Turkmenistan Table of Contents
Islam came to the Turkmen primarily through the activities of Sufi (see Glossary) shaykhs rather than through the mosque and the "high" written tradition of sedentary culture. These shaykhs were holy men critical in the process of reconciling Islamic beliefs with pre-Islamic belief systems; they often were adopted as "patron saints" of particular clans or tribal groups, thereby becoming their "founders." Reformulation of communal identity around such figures accounts for one of the highly localized developments of Islamic practice in Turkmenistan.
Integrated within the Turkmen tribal structure is the "holy" tribe called övlat . Ethnographers consider the övlat, of which six are active, as a revitalized form of the ancestor cult injected with Sufism. According to their genealogies, each tribe descends from the Prophet Muhammad through one of the Four Caliphs. Because of their belief in the sacred origin and spiritual powers of the övlat representatives, Turkmen accord these tribes a special, holy status. In the eighteenth and nineteenth centuries, the övlat tribes became dispersed in small, compact groups in Turkmenistan. They attended and conferred blessings on all important communal and life-cycle events, and also acted as mediators between clans and tribes. The institution of the övlat retains some authority today. Many of the Turkmen who are revered for their spiritual powers trace their lineage to an övlat, and it is not uncommon, especially in rural areas, for such individuals to be present at life-cycle and other communal celebrations.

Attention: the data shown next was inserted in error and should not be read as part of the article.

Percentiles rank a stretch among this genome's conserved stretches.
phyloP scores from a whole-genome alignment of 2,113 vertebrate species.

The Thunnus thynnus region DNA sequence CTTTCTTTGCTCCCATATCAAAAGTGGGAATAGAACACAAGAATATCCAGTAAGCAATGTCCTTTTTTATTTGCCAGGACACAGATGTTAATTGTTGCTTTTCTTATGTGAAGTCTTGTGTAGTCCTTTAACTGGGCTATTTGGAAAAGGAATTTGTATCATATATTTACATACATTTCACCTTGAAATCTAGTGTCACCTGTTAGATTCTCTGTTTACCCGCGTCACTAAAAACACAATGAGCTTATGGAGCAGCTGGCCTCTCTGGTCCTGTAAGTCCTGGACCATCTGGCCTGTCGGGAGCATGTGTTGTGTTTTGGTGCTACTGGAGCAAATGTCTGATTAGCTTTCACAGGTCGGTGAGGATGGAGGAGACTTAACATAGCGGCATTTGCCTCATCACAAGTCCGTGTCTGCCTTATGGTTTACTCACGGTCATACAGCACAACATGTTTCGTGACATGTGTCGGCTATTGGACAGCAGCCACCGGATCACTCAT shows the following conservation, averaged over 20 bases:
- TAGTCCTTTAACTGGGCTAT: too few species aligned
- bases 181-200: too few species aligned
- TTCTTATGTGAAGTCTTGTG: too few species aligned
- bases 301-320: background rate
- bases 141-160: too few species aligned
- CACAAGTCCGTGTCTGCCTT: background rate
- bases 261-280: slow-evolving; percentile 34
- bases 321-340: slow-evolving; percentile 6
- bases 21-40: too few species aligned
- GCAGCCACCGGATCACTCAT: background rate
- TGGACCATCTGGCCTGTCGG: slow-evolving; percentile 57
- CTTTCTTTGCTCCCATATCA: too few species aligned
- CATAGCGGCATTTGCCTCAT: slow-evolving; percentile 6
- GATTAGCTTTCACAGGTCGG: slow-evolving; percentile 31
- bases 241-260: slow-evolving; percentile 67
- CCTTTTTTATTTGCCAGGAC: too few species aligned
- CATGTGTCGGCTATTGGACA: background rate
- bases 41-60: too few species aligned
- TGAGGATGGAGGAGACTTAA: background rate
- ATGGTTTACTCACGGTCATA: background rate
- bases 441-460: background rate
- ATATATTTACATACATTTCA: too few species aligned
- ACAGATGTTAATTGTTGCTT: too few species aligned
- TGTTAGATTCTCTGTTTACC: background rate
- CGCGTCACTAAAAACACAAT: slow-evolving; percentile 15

In the Soviet era, all religious beliefs were attacked by the communist authorities as superstition and "vestiges of the past." Most religious schooling and religious observance were banned, and the vast majority of mosques were closed. An official Muslim Board of Central Asia with a headquarters in Tashkent was established during World War II to supervise Islam in Central Asia. For the most part, the Muslim Board functioned as an instrument of propaganda whose activities did little to enhance the Muslim cause. Atheist indoctrination stifled religious development and contributed to the isolation of the Turkmen from the international Muslim community. Some religious customs, such as Muslim burial and male circumcision, continued to be practiced throughout the Soviet period, but most religious belief, knowledge, and customs were preserved only in rural areas in "folk form" as a kind of unofficial Islam not sanctioned by the state-run Spiritual Directorate.
Data as of March 1996